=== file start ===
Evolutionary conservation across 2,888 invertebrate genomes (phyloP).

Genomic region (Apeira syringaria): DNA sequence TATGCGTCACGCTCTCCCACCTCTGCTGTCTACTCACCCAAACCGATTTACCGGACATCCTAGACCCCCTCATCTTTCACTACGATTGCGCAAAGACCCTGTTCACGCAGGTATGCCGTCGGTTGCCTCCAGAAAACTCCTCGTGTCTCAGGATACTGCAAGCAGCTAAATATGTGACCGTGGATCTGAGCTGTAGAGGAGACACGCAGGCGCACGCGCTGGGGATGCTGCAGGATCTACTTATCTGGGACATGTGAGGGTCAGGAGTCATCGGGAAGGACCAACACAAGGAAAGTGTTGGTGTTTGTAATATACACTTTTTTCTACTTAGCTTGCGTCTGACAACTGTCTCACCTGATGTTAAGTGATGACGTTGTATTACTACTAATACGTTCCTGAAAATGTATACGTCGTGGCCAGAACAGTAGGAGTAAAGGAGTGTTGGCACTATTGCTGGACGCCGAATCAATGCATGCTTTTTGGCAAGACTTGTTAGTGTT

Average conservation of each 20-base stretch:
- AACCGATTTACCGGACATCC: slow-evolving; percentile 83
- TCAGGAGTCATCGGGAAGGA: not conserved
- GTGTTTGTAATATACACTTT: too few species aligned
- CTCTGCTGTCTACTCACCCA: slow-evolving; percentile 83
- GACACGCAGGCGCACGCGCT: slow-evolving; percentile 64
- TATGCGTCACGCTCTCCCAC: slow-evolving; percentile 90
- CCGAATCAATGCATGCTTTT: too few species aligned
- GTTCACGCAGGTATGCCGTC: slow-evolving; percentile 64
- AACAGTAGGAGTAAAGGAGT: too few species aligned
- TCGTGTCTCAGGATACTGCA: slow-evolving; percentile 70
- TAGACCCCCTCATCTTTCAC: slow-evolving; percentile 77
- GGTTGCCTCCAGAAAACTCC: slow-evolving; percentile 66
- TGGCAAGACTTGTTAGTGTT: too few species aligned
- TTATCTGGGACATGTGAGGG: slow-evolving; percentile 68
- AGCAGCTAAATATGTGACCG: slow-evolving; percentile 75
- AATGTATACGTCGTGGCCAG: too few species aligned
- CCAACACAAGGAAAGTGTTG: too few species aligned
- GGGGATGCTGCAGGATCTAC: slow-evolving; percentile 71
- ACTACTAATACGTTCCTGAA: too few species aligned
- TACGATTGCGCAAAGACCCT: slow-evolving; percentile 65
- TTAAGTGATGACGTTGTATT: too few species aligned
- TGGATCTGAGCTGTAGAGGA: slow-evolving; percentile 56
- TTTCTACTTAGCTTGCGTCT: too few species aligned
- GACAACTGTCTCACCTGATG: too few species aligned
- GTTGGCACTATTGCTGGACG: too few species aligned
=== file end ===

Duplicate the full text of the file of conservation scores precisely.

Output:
Evolutionary conservation across 2,888 invertebrate genomes (phyloP).

Genomic region (Apeira syringaria): DNA sequence TATGCGTCACGCTCTCCCACCTCTGCTGTCTACTCACCCAAACCGATTTACCGGACATCCTAGACCCCCTCATCTTTCACTACGATTGCGCAAAGACCCTGTTCACGCAGGTATGCCGTCGGTTGCCTCCAGAAAACTCCTCGTGTCTCAGGATACTGCAAGCAGCTAAATATGTGACCGTGGATCTGAGCTGTAGAGGAGACACGCAGGCGCACGCGCTGGGGATGCTGCAGGATCTACTTATCTGGGACATGTGAGGGTCAGGAGTCATCGGGAAGGACCAACACAAGGAAAGTGTTGGTGTTTGTAATATACACTTTTTTCTACTTAGCTTGCGTCTGACAACTGTCTCACCTGATGTTAAGTGATGACGTTGTATTACTACTAATACGTTCCTGAAAATGTATACGTCGTGGCCAGAACAGTAGGAGTAAAGGAGTGTTGGCACTATTGCTGGACGCCGAATCAATGCATGCTTTTTGGCAAGACTTGTTAGTGTT

Average conservation of each 20-base stretch:
- AACCGATTTACCGGACATCC: slow-evolving; percentile 83
- TCAGGAGTCATCGGGAAGGA: not conserved
- GTGTTTGTAATATACACTTT: too few species aligned
- CTCTGCTGTCTACTCACCCA: slow-evolving; percentile 83
- GACACGCAGGCGCACGCGCT: slow-evolving; percentile 64
- TATGCGTCACGCTCTCCCAC: slow-evolving; percentile 90
- CCGAATCAATGCATGCTTTT: too few species aligned
- GTTCACGCAGGTATGCCGTC: slow-evolving; percentile 64
- AACAGTAGGAGTAAAGGAGT: too few species aligned
- TCGTGTCTCAGGATACTGCA: slow-evolving; percentile 70
- TAGACCCCCTCATCTTTCAC: slow-evolving; percentile 77
- GGTTGCCTCCAGAAAACTCC: slow-evolving; percentile 66
- TGGCAAGACTTGTTAGTGTT: too few species aligned
- TTATCTGGGACATGTGAGGG: slow-evolving; percentile 68
- AGCAGCTAAATATGTGACCG: slow-evolving; percentile 75
- AATGTATACGTCGTGGCCAG: too few species aligned
- CCAACACAAGGAAAGTGTTG: too few species aligned
- GGGGATGCTGCAGGATCTAC: slow-evolving; percentile 71
- ACTACTAATACGTTCCTGAA: too few species aligned
- TACGATTGCGCAAAGACCCT: slow-evolving; percentile 65
- TTAAGTGATGACGTTGTATT: too few species aligned
- TGGATCTGAGCTGTAGAGGA: slow-evolving; percentile 56
- TTTCTACTTAGCTTGCGTCT: too few species aligned
- GACAACTGTCTCACCTGATG: too few species aligned
- GTTGGCACTATTGCTGGACG: too few species aligned